Dancers have more energy than the work they perform


Washington Part "Cinderella," part "Beauty and the Beast" and part "Nutcracker," the Royal Ballet's lavish production of "The Prince of the Pagoda" is a muddle of well-meaning but misplaced intent. The work opened the British company's two-week engagement at the Kennedy Center Tuesday evening.

With sibling rivalry, a beautiful princess, an enchanted prince, a herd of suitors, a fool that is wise, a mysterious journey and a happy ending, the dance has all the elements of a classic fairy tale. But this nearly three-hour work, re-choreographed by Kenneth MacMillan after John Cranko's 1957 ballet set to Benjamin Britten's score, suffers from musical and narrative inconsistencies and a deadly second act that sinks the buoyant and delightful one that precedes it. By the third act, the dancers must work overtime to counterbalance the inertia.

Still, the dancers compensate for the flaws of the work itself. Darcy Bussell, in the role of the good princess, is a treasure and a joy to watch as she makes the transition from sweet young thing to compassionate adult. Ms. Bussell has extraordinary extensions that seem suspended forever and her dancing has a delightful clarity. But it was Deborah Bull and her wonderful comedic timing as the wicked half sister who epitomized all those women who sweetly smile while stabbing you in the back. Her droll performance capitalized on an aggressive approach to the movements and her considerable acting ability.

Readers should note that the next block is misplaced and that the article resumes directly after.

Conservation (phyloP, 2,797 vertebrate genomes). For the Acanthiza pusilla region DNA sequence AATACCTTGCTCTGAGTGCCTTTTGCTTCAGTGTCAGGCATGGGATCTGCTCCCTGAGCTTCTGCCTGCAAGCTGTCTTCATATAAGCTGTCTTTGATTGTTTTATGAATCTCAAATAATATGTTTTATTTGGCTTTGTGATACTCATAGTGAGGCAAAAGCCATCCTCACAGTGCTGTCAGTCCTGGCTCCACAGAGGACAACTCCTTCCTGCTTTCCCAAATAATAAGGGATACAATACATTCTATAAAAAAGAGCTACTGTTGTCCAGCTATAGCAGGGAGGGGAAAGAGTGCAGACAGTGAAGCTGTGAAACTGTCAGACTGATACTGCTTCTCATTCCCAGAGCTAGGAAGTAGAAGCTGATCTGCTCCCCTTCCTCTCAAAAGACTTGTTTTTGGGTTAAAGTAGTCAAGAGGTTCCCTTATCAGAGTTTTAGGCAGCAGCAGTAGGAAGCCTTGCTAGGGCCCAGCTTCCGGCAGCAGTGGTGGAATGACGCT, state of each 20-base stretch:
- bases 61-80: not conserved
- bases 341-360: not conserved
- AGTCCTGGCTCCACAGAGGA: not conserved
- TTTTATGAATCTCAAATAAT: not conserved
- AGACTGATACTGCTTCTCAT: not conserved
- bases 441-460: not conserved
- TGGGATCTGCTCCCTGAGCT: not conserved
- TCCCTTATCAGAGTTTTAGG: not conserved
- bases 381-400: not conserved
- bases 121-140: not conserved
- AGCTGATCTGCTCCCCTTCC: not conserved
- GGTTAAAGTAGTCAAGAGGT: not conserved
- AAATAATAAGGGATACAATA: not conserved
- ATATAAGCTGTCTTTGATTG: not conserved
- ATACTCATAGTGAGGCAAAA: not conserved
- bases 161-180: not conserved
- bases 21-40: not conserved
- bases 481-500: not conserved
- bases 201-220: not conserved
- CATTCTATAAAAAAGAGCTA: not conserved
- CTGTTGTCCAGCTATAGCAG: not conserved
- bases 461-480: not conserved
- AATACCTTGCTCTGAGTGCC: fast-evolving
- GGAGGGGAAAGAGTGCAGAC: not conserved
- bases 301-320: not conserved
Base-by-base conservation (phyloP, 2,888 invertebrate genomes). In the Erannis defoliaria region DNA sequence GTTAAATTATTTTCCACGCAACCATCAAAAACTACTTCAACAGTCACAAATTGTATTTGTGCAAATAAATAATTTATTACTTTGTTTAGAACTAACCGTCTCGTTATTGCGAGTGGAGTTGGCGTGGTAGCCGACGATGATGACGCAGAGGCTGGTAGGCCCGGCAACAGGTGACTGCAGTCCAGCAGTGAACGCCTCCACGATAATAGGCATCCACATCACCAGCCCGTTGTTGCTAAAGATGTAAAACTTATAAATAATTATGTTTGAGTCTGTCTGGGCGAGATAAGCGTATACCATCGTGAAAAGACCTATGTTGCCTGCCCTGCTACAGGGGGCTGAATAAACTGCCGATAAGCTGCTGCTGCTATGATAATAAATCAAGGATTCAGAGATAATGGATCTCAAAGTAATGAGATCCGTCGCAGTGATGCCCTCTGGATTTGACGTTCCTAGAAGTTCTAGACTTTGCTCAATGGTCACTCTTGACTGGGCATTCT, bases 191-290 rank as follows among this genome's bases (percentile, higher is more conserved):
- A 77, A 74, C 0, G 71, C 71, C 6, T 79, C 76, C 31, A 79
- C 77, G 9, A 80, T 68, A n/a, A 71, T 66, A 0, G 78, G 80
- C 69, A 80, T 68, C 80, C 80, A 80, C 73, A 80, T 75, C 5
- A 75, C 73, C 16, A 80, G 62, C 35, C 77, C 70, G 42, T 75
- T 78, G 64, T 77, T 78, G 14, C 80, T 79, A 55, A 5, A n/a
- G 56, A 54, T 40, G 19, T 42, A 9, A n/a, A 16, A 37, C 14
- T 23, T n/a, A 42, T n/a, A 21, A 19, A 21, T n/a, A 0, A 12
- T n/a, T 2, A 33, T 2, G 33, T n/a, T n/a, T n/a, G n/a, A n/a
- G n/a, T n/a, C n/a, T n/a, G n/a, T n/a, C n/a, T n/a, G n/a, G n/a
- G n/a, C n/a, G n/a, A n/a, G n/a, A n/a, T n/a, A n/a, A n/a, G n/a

Tetsuya Kumakawa, as the Fool, was dazzling with his well-executed acrobatic leaps and jumps. Robert Hill, as the Prince, and Adam Cooper, Bruce Sansom, William Trevitt and Ashley Page as the four suitor-kings all gave above average and often exuberant performances.

On the whole the demeanor of the company is open spirited and pleasant. Their dancing lacks the stiletto charge familiar in most American ballet companies; instead they have a congenial approach to the movements.

It has been noted that this company, under the direction of Anthony Dowell, has turned to a more classically oriented repertoire. "The Prince and the Pagoda" is not the kind of classical work that the company will be noted for. Luckily however, the Royal Ballet will dance "Swan Lake" as well as a program of Frederick Ashton ballets during this Washington engagement.

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